Dynasties are built by sustained success and their greatness is measured in decades. Some require no introduction: The New York Yankees. The Rockefellers. MGM.
The UA Lunar and Planetary Laboratory, or LPL, falls into its own category as a science dynasty. It has had a hand in nearly every interplanetary spacecraft sent from Earth. Among its accomplishments since its founding in 1960:
The detection by LPL founder Gerard Kuiper of carbon dioxide on Mars and methane on Saturn’s moon Titan. The Kuiper belt — home to three recognized dwarf planets, including Pluto — bears his name.
The role played by then-director Michael Drake in the Cassini mission to explore Saturn, the HiRISE camera aboard the Mars Reconnaissance Orbiter, and the Phoenix Mars Lander mission.
The leadership by Peter Smith ’77 ’09 of the Phoenix mission, the first to be entirely controlled by a university.
The discovery by UA graduate student Lujendra Ojah of proof of liquid water on Mars, which made headlines around the world in September.
Yet another milestone for the lab will be the September 2016 launch of NASA’s OSIRIS-REx asteroid sample return mission, a highly anticipated event that will command international attention.
The mission’s principal investigator, UA Planetary Sciences Professor Dante Lauretta ’93, is a Tucson native who was a NASA Space Grant intern during his undergraduate years at the University. He later worked as an assistant professor under Drake.
“My journey began back in 2004 when Michael Drake invited me to be the deputy principal investigator,” Lauretta says. “We worked together for seven years on proposals and had several rejected before we were accepted in 2010 for a concept study and in 2011 for flight.
“A lot of what we do is in his honor,” Lauretta says of Drake, who died of cancer in 2011. “He was really dedicated to the science and to student involvement and the inspiration of the next generation.”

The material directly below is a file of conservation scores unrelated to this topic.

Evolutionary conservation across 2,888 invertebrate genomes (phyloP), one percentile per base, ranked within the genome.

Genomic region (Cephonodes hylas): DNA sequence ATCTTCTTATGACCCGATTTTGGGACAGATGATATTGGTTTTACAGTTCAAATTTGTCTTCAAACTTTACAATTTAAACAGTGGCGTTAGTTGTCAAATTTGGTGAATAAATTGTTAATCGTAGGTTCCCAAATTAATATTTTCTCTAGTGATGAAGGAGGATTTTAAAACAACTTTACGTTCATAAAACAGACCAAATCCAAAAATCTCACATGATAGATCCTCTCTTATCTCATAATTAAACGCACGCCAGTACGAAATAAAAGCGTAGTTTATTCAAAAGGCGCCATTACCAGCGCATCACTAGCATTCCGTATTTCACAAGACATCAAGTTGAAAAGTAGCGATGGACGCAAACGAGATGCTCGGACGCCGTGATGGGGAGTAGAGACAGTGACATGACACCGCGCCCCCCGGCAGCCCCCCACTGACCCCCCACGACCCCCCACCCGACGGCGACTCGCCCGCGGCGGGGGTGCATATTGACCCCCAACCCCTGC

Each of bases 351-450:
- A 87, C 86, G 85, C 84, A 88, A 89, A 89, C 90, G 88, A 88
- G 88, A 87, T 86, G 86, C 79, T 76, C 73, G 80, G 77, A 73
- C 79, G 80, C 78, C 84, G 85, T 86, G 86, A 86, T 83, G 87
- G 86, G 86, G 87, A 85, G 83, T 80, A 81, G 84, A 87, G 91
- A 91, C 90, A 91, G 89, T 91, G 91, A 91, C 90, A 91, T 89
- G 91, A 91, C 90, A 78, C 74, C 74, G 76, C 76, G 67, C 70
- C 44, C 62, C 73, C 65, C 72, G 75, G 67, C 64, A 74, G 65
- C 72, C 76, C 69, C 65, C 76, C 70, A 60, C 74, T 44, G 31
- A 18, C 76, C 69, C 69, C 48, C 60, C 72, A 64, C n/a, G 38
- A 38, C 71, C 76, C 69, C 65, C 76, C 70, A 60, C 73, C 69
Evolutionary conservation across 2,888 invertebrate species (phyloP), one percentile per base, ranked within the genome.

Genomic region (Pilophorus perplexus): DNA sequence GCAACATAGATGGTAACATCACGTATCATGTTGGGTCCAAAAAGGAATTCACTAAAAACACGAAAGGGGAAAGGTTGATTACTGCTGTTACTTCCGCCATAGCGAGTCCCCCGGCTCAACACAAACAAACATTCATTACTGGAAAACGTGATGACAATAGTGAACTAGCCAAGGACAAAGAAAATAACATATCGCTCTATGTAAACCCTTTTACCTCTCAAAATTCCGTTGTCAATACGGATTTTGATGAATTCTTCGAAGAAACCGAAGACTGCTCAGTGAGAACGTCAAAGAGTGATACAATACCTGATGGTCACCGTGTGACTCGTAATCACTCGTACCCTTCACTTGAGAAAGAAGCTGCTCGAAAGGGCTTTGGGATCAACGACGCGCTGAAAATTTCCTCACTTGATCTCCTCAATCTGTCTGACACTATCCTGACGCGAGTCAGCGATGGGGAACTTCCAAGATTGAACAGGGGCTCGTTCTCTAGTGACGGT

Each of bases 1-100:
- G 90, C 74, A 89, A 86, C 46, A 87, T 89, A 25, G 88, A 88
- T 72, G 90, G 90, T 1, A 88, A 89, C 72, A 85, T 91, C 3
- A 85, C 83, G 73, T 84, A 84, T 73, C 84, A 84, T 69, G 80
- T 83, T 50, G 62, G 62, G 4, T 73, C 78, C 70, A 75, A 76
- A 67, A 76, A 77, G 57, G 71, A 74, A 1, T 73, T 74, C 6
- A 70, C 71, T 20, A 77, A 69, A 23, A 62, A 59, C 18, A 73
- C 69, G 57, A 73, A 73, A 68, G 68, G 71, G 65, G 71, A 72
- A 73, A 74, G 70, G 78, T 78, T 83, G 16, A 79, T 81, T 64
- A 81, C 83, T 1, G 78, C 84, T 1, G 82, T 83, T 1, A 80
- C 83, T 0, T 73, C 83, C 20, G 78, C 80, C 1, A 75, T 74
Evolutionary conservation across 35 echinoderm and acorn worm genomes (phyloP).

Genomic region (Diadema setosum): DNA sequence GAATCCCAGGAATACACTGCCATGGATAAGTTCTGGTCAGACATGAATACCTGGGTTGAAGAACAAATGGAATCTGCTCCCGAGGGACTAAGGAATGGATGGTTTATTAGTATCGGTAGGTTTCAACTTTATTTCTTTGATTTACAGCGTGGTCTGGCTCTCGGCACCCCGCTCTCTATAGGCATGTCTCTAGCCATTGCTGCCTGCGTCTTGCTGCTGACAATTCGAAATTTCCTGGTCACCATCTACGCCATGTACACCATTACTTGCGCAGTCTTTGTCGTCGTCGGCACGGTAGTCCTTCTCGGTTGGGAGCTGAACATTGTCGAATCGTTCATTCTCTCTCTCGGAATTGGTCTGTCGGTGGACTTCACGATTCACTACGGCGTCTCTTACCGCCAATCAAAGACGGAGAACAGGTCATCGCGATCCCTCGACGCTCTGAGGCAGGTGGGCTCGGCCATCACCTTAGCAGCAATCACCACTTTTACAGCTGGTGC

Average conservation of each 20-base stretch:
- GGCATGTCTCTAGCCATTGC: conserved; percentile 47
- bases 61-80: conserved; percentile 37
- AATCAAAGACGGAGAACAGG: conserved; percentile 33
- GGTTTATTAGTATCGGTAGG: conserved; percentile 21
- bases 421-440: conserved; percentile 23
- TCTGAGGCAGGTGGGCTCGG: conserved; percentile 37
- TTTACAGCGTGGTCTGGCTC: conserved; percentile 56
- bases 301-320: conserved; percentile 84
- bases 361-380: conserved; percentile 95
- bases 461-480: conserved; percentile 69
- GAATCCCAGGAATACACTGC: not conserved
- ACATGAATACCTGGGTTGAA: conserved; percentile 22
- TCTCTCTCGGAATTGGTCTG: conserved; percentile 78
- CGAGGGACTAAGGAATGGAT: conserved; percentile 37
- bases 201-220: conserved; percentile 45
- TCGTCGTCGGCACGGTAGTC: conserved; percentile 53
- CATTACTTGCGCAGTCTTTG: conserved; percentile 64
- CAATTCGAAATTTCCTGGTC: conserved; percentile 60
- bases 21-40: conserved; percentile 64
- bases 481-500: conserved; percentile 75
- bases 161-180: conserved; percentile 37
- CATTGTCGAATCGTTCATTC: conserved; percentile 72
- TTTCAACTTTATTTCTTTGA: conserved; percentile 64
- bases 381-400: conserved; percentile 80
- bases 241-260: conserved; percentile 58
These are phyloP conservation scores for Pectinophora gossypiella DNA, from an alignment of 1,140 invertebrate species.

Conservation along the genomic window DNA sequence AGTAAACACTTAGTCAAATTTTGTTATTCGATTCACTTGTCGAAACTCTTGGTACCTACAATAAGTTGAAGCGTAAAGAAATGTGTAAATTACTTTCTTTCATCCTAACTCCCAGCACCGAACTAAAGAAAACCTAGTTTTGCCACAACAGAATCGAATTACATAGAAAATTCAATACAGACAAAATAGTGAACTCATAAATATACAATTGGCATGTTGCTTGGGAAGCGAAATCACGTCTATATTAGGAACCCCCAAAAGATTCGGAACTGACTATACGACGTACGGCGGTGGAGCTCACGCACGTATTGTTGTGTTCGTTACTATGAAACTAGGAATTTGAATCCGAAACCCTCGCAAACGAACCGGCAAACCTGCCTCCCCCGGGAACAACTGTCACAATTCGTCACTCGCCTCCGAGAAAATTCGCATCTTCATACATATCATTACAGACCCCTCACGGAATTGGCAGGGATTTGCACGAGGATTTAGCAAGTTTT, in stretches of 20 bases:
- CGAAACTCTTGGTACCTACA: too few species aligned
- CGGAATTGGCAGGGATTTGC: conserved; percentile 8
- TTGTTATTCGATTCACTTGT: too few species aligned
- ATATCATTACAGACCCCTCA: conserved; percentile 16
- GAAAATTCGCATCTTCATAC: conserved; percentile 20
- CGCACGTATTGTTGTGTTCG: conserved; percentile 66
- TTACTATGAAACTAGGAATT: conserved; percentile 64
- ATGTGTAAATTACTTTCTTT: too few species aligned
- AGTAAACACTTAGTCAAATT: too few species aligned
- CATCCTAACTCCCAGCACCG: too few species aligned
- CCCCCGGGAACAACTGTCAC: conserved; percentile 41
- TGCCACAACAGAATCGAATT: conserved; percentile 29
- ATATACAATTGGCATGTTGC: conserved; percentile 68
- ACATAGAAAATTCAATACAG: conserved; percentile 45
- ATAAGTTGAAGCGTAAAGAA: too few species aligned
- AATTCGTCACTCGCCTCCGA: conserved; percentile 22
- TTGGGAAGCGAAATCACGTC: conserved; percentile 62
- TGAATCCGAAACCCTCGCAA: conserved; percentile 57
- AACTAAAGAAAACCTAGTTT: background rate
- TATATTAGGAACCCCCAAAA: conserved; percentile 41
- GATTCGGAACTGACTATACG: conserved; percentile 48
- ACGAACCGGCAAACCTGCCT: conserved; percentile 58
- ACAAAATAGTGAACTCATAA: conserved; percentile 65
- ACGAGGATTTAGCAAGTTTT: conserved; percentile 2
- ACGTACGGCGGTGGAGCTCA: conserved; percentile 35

OSIRIS-REx is scheduled to rendezvous with near-Earth asteroid Bennu in 2018 and to return a sample of at least 2.1 ounces of surface material to Earth in 2023.
The spacecraft, now fully assembled, is in the final stages of environmental testing by Lockheed Martin Space Systems in Denver, where Lauretta spends half of each month. Testing was completed in March. In mid-May, an Air Force C-17 cargo plane will transport the spacecraft to Cape Canaveral, Florida, in preparation for launch.
Although the mission’s spacecraft operations will be based in Denver, its science operations will be housed at the UA’s Drake Building, whose interior is being remodeled to accommodate an additional 300 people for 17 months. The team involves scientists from the United States, Canada, Japan, the United Kingdom, Italy, and France.
The launch is only the start of a seven-year rocket ride that represents career-defining work for Lauretta, a tribute to his mentor, and a star turn for LPL and the UA.
“This is history in the making,” Lauretta says. “We have a fantastic team that makes me proud every day. I’m passionate about my science and my team.”
LPL Director Tim Swindle, who knew Drake and works alongside Lauretta, says the lab is up to the challenge.
“LPL has a long history of patience in developing and flying instruments and missions, and OSIRIS-REx is a spectacular example of that.”